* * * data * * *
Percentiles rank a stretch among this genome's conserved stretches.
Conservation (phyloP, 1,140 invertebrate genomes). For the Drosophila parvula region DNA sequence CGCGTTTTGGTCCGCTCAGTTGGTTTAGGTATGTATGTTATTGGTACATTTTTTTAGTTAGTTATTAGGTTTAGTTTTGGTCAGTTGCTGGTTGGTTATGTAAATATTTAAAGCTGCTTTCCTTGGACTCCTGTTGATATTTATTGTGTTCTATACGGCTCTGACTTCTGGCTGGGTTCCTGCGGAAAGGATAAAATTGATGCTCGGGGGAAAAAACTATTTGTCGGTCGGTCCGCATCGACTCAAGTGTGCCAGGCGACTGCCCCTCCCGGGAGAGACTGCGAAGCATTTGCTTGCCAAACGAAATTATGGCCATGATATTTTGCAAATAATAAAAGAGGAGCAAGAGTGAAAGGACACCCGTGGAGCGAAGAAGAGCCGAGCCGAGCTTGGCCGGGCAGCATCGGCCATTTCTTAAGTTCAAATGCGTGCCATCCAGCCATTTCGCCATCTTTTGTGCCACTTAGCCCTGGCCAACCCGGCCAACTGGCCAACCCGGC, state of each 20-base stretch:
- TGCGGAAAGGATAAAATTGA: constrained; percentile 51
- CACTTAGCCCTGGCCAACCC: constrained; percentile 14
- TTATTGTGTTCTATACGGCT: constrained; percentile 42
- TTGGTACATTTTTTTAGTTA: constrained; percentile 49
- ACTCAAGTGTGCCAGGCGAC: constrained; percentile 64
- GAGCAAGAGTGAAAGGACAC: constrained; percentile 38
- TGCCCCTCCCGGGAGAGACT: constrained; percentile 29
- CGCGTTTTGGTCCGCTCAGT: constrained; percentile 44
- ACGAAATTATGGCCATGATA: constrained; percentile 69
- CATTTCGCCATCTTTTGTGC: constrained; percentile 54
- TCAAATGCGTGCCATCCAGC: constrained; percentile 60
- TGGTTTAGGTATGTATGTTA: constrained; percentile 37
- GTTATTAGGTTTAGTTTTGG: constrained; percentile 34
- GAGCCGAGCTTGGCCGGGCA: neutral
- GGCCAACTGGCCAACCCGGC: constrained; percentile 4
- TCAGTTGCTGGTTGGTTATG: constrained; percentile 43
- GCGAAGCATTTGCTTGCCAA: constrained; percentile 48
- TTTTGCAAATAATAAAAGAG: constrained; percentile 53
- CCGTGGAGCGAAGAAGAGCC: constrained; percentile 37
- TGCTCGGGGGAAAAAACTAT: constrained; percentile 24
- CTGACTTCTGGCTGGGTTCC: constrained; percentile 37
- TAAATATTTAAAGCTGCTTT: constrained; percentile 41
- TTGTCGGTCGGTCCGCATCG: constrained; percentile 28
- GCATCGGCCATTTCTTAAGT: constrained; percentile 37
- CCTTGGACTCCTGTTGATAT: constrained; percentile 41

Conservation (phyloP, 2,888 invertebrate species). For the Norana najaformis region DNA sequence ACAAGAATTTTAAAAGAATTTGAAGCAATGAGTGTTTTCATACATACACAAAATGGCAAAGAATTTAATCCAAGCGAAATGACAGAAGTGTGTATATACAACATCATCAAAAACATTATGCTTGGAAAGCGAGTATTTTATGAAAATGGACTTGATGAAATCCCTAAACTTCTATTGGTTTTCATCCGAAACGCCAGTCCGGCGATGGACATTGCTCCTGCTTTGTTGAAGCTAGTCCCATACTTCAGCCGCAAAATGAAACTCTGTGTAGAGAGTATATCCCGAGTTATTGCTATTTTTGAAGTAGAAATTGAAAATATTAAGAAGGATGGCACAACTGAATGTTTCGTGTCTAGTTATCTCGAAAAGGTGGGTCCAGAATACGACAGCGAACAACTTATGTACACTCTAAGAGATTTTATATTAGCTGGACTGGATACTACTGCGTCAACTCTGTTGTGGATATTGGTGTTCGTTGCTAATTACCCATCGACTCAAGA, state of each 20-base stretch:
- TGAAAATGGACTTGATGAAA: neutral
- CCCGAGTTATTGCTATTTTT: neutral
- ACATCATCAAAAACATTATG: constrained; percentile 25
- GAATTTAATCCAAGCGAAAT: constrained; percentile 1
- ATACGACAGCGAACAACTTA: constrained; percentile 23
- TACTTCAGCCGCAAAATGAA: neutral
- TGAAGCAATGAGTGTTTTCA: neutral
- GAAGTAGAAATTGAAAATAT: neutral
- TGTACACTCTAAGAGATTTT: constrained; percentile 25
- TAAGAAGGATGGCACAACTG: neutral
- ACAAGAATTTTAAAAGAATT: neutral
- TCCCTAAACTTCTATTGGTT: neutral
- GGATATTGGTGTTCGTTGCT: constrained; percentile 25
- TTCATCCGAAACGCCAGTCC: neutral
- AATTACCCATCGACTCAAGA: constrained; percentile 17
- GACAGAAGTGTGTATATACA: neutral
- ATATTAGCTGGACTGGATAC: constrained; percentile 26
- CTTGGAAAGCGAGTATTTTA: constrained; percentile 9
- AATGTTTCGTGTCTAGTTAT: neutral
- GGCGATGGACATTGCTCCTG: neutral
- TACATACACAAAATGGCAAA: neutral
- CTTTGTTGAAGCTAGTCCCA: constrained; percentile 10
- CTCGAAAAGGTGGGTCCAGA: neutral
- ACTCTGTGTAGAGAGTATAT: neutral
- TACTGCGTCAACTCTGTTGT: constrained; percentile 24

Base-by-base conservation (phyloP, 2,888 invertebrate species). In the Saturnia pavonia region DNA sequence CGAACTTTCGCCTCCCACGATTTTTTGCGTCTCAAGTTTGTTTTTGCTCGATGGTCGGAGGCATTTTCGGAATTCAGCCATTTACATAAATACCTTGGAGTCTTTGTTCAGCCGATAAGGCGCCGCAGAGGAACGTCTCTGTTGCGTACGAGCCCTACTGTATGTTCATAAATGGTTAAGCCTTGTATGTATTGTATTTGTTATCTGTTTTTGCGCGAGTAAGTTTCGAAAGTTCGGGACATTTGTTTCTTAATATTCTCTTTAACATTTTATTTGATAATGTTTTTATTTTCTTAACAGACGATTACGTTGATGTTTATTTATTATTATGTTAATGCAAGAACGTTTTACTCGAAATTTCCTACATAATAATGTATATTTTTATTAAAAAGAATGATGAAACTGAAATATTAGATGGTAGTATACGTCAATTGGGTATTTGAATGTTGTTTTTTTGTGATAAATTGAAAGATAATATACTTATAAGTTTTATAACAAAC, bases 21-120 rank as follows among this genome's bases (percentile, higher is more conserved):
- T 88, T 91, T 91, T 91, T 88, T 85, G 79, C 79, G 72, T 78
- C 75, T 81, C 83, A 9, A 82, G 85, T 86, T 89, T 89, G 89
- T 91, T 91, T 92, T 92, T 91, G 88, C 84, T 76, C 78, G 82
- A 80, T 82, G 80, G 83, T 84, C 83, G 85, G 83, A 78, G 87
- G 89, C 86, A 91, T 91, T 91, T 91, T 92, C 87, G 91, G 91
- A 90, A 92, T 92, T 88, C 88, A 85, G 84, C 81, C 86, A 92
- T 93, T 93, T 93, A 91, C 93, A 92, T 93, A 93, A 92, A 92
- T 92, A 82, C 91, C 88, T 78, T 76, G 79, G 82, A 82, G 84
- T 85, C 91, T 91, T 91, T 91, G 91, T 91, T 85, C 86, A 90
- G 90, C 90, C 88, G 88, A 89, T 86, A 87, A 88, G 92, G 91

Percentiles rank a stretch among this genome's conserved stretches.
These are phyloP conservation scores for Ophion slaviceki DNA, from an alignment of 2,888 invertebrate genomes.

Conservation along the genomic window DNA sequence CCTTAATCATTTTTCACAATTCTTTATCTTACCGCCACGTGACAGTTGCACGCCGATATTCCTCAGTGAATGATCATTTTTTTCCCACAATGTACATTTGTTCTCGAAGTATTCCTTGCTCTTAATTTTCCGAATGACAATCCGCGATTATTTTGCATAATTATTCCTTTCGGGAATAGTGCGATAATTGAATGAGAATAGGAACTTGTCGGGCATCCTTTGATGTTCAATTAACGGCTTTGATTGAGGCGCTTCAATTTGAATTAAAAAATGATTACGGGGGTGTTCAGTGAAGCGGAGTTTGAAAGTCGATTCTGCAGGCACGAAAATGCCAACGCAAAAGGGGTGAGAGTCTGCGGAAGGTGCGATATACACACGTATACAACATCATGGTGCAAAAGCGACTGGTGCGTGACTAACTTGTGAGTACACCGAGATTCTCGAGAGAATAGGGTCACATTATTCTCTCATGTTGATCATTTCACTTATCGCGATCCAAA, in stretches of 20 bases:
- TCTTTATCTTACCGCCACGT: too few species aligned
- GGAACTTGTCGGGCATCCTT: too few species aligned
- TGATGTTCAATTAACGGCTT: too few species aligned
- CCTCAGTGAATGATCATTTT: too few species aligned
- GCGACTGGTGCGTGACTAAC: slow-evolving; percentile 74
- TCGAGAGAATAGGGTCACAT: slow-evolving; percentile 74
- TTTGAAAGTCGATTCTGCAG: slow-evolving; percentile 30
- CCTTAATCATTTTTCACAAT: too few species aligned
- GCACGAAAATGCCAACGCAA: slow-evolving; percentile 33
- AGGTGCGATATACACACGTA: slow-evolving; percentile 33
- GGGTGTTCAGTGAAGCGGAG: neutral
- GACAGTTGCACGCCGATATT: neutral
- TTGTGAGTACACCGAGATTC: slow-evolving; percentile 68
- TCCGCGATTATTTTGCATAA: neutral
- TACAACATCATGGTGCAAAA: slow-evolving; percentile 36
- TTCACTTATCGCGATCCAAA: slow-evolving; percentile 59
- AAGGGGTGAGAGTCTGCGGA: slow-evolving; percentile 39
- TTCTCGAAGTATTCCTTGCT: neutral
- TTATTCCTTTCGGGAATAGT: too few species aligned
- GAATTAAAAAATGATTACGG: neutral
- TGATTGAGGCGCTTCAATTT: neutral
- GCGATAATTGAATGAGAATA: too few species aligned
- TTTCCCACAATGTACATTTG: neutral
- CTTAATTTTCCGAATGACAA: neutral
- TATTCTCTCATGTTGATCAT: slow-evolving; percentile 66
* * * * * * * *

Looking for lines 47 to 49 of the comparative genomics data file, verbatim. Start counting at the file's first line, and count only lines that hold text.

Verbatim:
- AATGTTTCGTGTCTAGTTAT: neutral
- GGCGATGGACATTGCTCCTG: neutral
- TACATACACAAAATGGCAAA: neutral